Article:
ICO Mergers: A Market for Lemons
The original version of this article appeared in my daily newsletter, CryptoAM, where I provide market updates, new analysis and my general thoughts on crypto.
One thing that’s always fascinated me about crypto are the massive fundraises for similar products. We’ve seen plenty of cryptocurrencies launched that focus on identification, supply chain, payments, credit cards, etc. The list goes on, with multiple projects trying to solve the same issues.
One would expect an industry in winter to experience significant M&A activity. This begs the question, why hasn’t it happened in cryptocurrency yet?
Well, the first answer to that question is it already has been happening, but mainly just by cryptocurrency focused companies, and not ICOs themselves. For example, Coinbase has been on a buying spree, spending hundreds of millions of dollars on acquisitions over the past few months. Circlepay bought Poloniex for $400m, and BitGo bought Kingdom Trust for an undisclosed sum.
There have also been ICOs that have acquired traditional companies that align with their mission. For example, Tron recently acquired BitTorrent, and MetalPay acquired Crumbs (a crypto version of Acorns).
I’m of the opinion these types of acquisitions will likely become more prevalent as time goes on. Why? Three reasons, stolen straight from Spencer Bogart:
- There are many projects with huge balance sheets, due to massive price appreciation and fundraises over the past year.
- Second, most do not have solid infrastructure. Spencer refers to these as CFBLs (Cash Flush, Business Light)
- Third, news affects the cryptocurrency markets. If you announce an acquisition, your own personal token may appreciate 5–10% in value, which would cover the cost of the actual acquisition…making it essentially free.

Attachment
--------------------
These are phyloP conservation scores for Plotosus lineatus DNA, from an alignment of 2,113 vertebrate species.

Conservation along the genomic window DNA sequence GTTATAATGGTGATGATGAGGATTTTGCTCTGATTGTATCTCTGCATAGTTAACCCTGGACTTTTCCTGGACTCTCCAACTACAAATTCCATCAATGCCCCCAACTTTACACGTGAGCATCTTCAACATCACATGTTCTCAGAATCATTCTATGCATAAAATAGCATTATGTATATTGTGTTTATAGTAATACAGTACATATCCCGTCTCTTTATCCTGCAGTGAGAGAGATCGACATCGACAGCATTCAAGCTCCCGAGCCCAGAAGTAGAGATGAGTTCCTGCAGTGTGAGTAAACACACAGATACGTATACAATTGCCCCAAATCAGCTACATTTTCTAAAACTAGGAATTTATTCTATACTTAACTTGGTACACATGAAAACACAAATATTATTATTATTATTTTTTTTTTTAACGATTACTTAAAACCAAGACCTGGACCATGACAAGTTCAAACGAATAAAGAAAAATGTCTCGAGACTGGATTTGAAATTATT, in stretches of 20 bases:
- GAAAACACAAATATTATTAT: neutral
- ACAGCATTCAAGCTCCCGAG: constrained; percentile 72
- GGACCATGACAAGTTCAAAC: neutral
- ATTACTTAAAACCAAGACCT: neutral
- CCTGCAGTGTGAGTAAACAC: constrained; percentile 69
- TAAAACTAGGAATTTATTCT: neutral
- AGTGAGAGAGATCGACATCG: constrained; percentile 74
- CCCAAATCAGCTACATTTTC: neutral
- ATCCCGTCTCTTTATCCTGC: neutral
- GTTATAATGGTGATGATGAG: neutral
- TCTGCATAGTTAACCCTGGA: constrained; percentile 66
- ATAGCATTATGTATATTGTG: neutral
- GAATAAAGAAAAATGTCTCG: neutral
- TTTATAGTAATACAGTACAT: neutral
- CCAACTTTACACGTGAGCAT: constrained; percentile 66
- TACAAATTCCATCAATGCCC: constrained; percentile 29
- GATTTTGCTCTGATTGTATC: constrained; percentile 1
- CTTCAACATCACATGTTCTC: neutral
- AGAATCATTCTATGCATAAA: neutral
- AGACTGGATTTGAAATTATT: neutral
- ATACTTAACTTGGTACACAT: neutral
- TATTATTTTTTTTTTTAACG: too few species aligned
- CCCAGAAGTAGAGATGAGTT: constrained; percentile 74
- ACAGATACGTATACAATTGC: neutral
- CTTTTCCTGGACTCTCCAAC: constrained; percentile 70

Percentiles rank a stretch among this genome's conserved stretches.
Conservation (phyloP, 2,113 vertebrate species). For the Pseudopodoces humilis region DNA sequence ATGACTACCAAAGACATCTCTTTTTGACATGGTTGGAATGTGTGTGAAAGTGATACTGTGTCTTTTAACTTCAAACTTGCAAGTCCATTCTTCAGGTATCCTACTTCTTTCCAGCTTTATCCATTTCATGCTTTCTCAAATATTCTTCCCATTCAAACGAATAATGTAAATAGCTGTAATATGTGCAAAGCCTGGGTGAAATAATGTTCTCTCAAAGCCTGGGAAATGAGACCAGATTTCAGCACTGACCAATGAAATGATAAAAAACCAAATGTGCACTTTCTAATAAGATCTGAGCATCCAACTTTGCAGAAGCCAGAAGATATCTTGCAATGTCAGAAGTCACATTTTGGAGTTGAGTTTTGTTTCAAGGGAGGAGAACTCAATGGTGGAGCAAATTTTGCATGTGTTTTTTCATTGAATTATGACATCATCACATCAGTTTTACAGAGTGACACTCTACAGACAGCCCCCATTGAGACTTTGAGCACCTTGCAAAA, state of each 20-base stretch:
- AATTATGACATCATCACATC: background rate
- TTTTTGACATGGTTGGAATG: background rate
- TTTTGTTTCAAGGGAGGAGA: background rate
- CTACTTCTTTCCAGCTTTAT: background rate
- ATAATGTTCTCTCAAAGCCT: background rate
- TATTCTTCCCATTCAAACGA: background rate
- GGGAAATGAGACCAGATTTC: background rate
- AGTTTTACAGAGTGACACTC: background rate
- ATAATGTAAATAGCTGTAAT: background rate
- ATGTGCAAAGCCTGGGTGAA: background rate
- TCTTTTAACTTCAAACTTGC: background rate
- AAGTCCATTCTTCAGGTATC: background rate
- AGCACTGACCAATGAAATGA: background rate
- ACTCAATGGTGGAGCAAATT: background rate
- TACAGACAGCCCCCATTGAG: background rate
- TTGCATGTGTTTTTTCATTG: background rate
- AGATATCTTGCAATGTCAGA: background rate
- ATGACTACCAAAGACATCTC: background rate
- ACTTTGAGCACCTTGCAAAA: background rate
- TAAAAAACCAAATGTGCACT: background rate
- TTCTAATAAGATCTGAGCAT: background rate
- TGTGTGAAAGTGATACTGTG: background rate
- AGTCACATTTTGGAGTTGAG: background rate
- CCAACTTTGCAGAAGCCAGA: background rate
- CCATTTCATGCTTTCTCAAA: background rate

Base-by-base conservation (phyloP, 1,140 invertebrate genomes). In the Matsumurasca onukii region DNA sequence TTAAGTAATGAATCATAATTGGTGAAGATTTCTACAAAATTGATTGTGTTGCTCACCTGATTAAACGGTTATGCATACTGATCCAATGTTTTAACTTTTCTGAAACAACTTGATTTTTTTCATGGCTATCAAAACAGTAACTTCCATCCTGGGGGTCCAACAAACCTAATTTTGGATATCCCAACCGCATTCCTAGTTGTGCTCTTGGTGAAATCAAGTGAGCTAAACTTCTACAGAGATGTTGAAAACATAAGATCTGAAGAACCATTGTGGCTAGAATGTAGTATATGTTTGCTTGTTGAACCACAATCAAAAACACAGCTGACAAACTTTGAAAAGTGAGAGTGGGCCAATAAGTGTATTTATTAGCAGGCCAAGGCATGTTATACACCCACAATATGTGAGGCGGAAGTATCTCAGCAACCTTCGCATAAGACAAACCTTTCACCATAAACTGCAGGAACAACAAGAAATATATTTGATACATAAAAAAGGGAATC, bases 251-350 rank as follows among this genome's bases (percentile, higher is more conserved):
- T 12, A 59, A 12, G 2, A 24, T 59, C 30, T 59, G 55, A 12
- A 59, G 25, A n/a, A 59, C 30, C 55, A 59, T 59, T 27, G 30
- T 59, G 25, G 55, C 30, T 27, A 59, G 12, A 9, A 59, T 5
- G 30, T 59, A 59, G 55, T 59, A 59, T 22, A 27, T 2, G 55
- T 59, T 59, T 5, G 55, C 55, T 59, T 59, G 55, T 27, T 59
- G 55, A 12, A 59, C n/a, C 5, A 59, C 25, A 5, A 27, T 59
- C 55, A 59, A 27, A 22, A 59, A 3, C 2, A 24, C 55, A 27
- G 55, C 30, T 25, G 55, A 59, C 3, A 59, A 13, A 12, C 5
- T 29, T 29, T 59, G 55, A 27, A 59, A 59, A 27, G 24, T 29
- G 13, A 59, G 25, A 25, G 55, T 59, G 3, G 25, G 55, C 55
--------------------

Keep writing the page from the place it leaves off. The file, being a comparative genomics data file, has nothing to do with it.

Puzzlingly, what hasn’t been common is the merging or acquisition of ICOs by other ICOs, despite what seem on the surface like obvious synergies. There are plenty of ICOs that are tackling “crypto-loans”, and they’re not doing so well as the bear market takes its toll. In the traditional world, it would seem prudent to consider a merger. In the crypto world, this is complicated.
Although ICOs may have common interests, the introduction of tokens make it difficult to merge communities and systems. Seeing as tokens are inextricably linked to the value of the platform, it is in neither founders interest to merge, as it would likely require one of them to give up the value of their token.
In the traditional world, one would give up stock for capital. In the crypto world, the incentives might not be there. Many founders truly believe in crypto (as they should), and would be unwilling to part with their chance at riches due to the “coming bull run”. People actually do think this way. The traditional market may offer 30%+ premiums for stock, but that is unlikely to sway your average crypto founder.
The game theory of merging in a tokenized world is much more difficult than merging in the real world. If the company has chance at lasting for >6 months, it’s likely in their best interest to ride it out, not give up their token, and hope for a bull run. It’s only when they are clearly about to fail, that they might be willing to merge, or sell off assets — and at that point who wants to buy them?
In other words, ICO <-> ICO mergers seem to be a market for lemons.